17. Standardized Testing for Outcome Assessment: Analysis of the Educational Testing Systems MBA Tests

    Science.gov (United States)

    Wright, Robert E.

    2010-01-01

    The use of standardized tests for outcome assessment has grown dramatically in recent years. Two driving factors have been the No Child Left Behind legislation, and the increase in outcome assessment measures by accrediting agencies such as AACSB, the international accrediting body for business schools. Despite the growth in usage, little effort…

  18. Using Standardized Clients to Train Social Workers in Intimate Partner Violence Assessment

    Science.gov (United States)

    Forgey, Mary Ann; Badger, Lee; Gilbert, Tracey; Hansen, Johna

    2013-01-01

    Evidence-based assessment in intimate partner violence (IPV) is critical to the accurate understanding of risk and to the development of interventions that increase safety. In this study standardized clients (actors) were used to train Army civilian social workers in evidence-based assessment of IPV and in the evaluation of the curriculum's…

  19. Coal systems - A gateway to predictive assessments of coal production

    Science.gov (United States)

    Milici, R.

    2004-01-01

    Current federal and State coal assessments estimate resources in the ground, resources available for mining, and economically recoverable resources. None of these assessments predict the amount of coal that may be produced from an assessed area in the near future (???20 years). Predictive assessments of coal production would be based on an understanding of the regional coal geology (coal systems), potential demand, and knowledge of the mining history of the region. The output of the predictive assessment would be a supply curve - a probability distribution of the amount of coal expected to be produced from current and new mines during the assessment period.

  20. Aligning Mathematics Assessment Standards: Arkansas and the 2009 National Assessment of Educational Progress (NAEP). REL Technical Brief. REL 2008-No. 008

    Science.gov (United States)

    Shapley, Kathy L.; Brite, Jessica

    2008-01-01

    This Technical Brief examines the current alignment between the Arkansas Comprehensive Testing, Assessment, and Accountability Program (ACTAAP) mathematics assessment standards and the 2009 National Assessment of Educational Progress (NAEP) mathematics framework. It looks at the extent to which current state assessment standards cover the content…

  1. Aligning Mathematics Assessment Standards: Louisiana and the 2009 National Assessment of Educational Progress (NAEP). REL Technical Brief. REL 2008-No. 009

    Science.gov (United States)

    Shapley, Kathy L.; Brite, Jessica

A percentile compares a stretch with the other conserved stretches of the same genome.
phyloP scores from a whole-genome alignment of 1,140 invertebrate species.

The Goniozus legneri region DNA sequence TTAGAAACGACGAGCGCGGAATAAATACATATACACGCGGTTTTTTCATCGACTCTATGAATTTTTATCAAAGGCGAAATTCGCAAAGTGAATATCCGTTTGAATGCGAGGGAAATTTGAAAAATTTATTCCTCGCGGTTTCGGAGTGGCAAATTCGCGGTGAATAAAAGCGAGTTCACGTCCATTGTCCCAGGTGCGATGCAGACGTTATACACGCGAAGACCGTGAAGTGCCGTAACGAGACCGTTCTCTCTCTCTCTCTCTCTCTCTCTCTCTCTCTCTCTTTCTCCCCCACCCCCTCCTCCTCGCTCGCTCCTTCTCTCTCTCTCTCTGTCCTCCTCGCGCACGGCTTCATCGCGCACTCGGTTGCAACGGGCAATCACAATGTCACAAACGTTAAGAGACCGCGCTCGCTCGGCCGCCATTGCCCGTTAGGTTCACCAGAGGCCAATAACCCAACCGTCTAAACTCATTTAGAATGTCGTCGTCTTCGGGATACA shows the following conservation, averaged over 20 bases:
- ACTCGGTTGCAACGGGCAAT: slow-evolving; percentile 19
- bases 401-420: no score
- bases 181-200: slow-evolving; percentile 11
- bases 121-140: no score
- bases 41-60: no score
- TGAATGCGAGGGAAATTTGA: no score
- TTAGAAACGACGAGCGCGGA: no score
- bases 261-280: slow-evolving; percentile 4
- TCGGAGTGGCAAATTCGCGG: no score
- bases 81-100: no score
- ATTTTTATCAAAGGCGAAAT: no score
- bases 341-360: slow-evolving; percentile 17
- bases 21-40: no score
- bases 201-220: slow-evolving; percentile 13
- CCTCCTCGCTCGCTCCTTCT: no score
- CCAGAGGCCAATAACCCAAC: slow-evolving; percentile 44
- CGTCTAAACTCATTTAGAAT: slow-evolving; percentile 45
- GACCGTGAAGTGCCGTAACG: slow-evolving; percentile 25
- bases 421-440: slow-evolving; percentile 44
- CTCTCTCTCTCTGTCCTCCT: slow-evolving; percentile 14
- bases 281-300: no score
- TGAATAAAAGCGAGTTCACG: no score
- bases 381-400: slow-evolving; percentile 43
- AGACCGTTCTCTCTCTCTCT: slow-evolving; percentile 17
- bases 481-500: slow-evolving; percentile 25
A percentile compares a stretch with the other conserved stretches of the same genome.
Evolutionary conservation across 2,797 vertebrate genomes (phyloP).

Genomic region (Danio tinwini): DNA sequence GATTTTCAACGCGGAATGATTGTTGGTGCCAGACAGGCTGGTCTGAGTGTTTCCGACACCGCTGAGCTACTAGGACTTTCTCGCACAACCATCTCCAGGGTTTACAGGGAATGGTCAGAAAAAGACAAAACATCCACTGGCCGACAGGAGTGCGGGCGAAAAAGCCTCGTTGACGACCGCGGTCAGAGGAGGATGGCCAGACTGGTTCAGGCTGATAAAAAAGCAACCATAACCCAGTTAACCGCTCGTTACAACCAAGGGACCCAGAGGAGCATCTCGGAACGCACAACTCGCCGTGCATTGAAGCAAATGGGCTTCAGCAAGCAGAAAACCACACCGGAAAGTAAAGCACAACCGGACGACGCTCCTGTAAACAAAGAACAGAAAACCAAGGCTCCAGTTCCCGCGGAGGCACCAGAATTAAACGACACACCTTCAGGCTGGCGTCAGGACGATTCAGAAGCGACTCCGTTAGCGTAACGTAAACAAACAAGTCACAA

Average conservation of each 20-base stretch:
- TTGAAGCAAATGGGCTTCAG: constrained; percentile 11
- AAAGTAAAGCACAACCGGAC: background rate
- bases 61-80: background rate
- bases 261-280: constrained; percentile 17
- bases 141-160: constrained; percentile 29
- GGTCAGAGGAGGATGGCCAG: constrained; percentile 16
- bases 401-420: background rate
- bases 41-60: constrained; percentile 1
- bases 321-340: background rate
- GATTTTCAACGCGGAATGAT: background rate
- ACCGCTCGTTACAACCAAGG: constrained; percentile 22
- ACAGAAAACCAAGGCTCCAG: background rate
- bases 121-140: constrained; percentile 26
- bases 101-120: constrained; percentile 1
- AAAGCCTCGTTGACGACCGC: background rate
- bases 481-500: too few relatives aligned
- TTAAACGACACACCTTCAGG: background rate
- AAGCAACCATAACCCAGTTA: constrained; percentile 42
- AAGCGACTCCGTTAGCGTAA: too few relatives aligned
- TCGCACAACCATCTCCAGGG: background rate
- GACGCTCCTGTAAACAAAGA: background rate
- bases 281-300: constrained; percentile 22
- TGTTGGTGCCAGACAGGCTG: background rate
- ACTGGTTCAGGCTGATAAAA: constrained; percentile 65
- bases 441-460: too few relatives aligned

2008-01-01

    This technical brief examines the current alignment between the Louisiana Educational Assessment Program (LEAP) and Graduation Exit Examination (GEE) mathematics assessment standards and the 2009 National Assessment of Educational Progress (NAEP) mathematics framework. It looks at the extent to which current state assessment standards cover the…

  2. Whose standard is it, anyway? How the tobacco industry determines the International Organization for Standardization (ISO) standards for tobacco and tobacco products

    OpenAIRE

    Bialous, S.; Yach, D.

    2001-01-01

    OBJECTIVE—To describe the extent of the tobacco industry involvement in establishing international standards for tobacco and tobacco products and the industry influence on the International Organization for Standardization (ISO).?METHODS—Analysis of tobacco industry documents made public as part of the settlement of the Minnesota Tobacco Trial and the Master Settlement Agreement. Search words included "ISO", "CORESTA", "Barclay", "compensation and machine smoking", "tar and nicotine del...

  3. The role of Health Impact Assessment in the setting of air quality standards: An Australian perspective

    Energy Technology Data Exchange (ETDEWEB)

    Spickett, Jeffery, E-mail: J.Spickett@curtin.edu.au [WHO Collaborating Centre for Environmental Health Impact Assessment (Australia); Faculty of Health Sciences, School of Public Health, Curtin University, Perth, Western Australia (Australia); Katscherian, Dianne [WHO Collaborating Centre for Environmental Health Impact Assessment (Australia); Faculty of Health Sciences, School of Public Health, Curtin University, Perth, Western Australia (Australia); Harris, Patrick [CHETRE — UNSW Research Centre for Primary Health Care and Equity, University of New South Wales (Australia)